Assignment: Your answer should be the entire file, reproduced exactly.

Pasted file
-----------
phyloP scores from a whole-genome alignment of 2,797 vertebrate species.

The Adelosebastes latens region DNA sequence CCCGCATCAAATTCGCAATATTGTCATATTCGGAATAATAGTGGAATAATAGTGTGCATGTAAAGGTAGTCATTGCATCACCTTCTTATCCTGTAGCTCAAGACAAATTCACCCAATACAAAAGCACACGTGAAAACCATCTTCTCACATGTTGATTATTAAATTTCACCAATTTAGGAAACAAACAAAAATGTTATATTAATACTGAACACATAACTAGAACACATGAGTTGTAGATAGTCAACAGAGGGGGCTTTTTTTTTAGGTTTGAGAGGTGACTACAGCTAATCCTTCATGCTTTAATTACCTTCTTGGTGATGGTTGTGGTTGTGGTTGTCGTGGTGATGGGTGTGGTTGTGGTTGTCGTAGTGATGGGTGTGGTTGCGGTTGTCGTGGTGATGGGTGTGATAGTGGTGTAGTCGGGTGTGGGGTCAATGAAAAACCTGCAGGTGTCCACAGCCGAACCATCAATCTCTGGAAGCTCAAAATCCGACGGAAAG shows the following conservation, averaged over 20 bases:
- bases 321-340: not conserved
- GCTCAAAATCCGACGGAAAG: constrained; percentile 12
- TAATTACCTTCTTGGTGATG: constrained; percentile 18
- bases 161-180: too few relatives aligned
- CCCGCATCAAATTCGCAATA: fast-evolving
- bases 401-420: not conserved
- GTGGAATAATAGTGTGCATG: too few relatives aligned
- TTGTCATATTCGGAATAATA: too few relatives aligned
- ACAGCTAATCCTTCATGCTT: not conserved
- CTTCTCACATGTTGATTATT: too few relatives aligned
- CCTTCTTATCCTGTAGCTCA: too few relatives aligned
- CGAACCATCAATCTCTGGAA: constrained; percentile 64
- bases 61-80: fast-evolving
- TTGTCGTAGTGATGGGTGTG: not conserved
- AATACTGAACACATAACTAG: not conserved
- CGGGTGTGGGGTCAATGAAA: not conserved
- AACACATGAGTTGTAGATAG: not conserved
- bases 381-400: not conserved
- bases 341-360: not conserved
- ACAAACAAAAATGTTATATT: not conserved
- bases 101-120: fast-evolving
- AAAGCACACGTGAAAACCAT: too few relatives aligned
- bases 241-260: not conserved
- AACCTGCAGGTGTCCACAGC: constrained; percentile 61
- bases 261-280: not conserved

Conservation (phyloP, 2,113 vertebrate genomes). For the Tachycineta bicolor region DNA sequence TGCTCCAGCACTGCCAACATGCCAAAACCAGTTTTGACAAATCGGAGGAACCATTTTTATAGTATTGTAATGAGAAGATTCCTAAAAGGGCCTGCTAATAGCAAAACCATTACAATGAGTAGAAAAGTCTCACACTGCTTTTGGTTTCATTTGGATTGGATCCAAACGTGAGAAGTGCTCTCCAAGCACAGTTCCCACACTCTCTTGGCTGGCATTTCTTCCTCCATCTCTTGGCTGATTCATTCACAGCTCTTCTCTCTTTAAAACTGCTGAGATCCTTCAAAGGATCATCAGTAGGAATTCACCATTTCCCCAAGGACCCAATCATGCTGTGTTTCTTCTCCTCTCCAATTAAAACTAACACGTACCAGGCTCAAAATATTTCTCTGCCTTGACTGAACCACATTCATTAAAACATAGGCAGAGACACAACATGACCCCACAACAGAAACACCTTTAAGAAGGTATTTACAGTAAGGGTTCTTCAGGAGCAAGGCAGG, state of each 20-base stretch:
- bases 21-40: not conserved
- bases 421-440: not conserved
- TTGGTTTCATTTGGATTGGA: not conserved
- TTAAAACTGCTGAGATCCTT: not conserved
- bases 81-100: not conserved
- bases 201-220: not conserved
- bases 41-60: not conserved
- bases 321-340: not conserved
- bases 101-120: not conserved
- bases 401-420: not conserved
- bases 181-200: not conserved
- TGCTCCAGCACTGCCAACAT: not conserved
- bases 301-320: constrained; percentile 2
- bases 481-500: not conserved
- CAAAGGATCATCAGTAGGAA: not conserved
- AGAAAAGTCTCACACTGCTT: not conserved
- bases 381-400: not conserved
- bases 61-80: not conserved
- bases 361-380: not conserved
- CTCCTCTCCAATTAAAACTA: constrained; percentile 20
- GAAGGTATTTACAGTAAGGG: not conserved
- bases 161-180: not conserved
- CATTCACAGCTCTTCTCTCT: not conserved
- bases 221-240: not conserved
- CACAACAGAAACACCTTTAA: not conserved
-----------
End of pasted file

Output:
phyloP scores from a whole-genome alignment of 2,797 vertebrate species.

The Adelosebastes latens region DNA sequence CCCGCATCAAATTCGCAATATTGTCATATTCGGAATAATAGTGGAATAATAGTGTGCATGTAAAGGTAGTCATTGCATCACCTTCTTATCCTGTAGCTCAAGACAAATTCACCCAATACAAAAGCACACGTGAAAACCATCTTCTCACATGTTGATTATTAAATTTCACCAATTTAGGAAACAAACAAAAATGTTATATTAATACTGAACACATAACTAGAACACATGAGTTGTAGATAGTCAACAGAGGGGGCTTTTTTTTTAGGTTTGAGAGGTGACTACAGCTAATCCTTCATGCTTTAATTACCTTCTTGGTGATGGTTGTGGTTGTGGTTGTCGTGGTGATGGGTGTGGTTGTGGTTGTCGTAGTGATGGGTGTGGTTGCGGTTGTCGTGGTGATGGGTGTGATAGTGGTGTAGTCGGGTGTGGGGTCAATGAAAAACCTGCAGGTGTCCACAGCCGAACCATCAATCTCTGGAAGCTCAAAATCCGACGGAAAG shows the following conservation, averaged over 20 bases:
- bases 321-340: not conserved
- GCTCAAAATCCGACGGAAAG: constrained; percentile 12
- TAATTACCTTCTTGGTGATG: constrained; percentile 18
- bases 161-180: too few relatives aligned
- CCCGCATCAAATTCGCAATA: fast-evolving
- bases 401-420: not conserved
- GTGGAATAATAGTGTGCATG: too few relatives aligned
- TTGTCATATTCGGAATAATA: too few relatives aligned
- ACAGCTAATCCTTCATGCTT: not conserved
- CTTCTCACATGTTGATTATT: too few relatives aligned
- CCTTCTTATCCTGTAGCTCA: too few relatives aligned
- CGAACCATCAATCTCTGGAA: constrained; percentile 64
- bases 61-80: fast-evolving
- TTGTCGTAGTGATGGGTGTG: not conserved
- AATACTGAACACATAACTAG: not conserved
- CGGGTGTGGGGTCAATGAAA: not conserved
- AACACATGAGTTGTAGATAG: not conserved
- bases 381-400: not conserved
- bases 341-360: not conserved
- ACAAACAAAAATGTTATATT: not conserved
- bases 101-120: fast-evolving
- AAAGCACACGTGAAAACCAT: too few relatives aligned
- bases 241-260: not conserved
- AACCTGCAGGTGTCCACAGC: constrained; percentile 61
- bases 261-280: not conserved

Conservation (phyloP, 2,113 vertebrate genomes). For the Tachycineta bicolor region DNA sequence TGCTCCAGCACTGCCAACATGCCAAAACCAGTTTTGACAAATCGGAGGAACCATTTTTATAGTATTGTAATGAGAAGATTCCTAAAAGGGCCTGCTAATAGCAAAACCATTACAATGAGTAGAAAAGTCTCACACTGCTTTTGGTTTCATTTGGATTGGATCCAAACGTGAGAAGTGCTCTCCAAGCACAGTTCCCACACTCTCTTGGCTGGCATTTCTTCCTCCATCTCTTGGCTGATTCATTCACAGCTCTTCTCTCTTTAAAACTGCTGAGATCCTTCAAAGGATCATCAGTAGGAATTCACCATTTCCCCAAGGACCCAATCATGCTGTGTTTCTTCTCCTCTCCAATTAAAACTAACACGTACCAGGCTCAAAATATTTCTCTGCCTTGACTGAACCACATTCATTAAAACATAGGCAGAGACACAACATGACCCCACAACAGAAACACCTTTAAGAAGGTATTTACAGTAAGGGTTCTTCAGGAGCAAGGCAGG, state of each 20-base stretch:
- bases 21-40: not conserved
- bases 421-440: not conserved
- TTGGTTTCATTTGGATTGGA: not conserved
- TTAAAACTGCTGAGATCCTT: not conserved
- bases 81-100: not conserved
- bases 201-220: not conserved
- bases 41-60: not conserved
- bases 321-340: not conserved
- bases 101-120: not conserved
- bases 401-420: not conserved
- bases 181-200: not conserved
- TGCTCCAGCACTGCCAACAT: not conserved
- bases 301-320: constrained; percentile 2
- bases 481-500: not conserved
- CAAAGGATCATCAGTAGGAA: not conserved
- AGAAAAGTCTCACACTGCTT: not conserved
- bases 381-400: not conserved
- bases 61-80: not conserved
- bases 361-380: not conserved
- CTCCTCTCCAATTAAAACTA: constrained; percentile 20
- GAAGGTATTTACAGTAAGGG: not conserved
- bases 161-180: not conserved
- CATTCACAGCTCTTCTCTCT: not conserved
- bases 221-240: not conserved
- CACAACAGAAACACCTTTAA: not conserved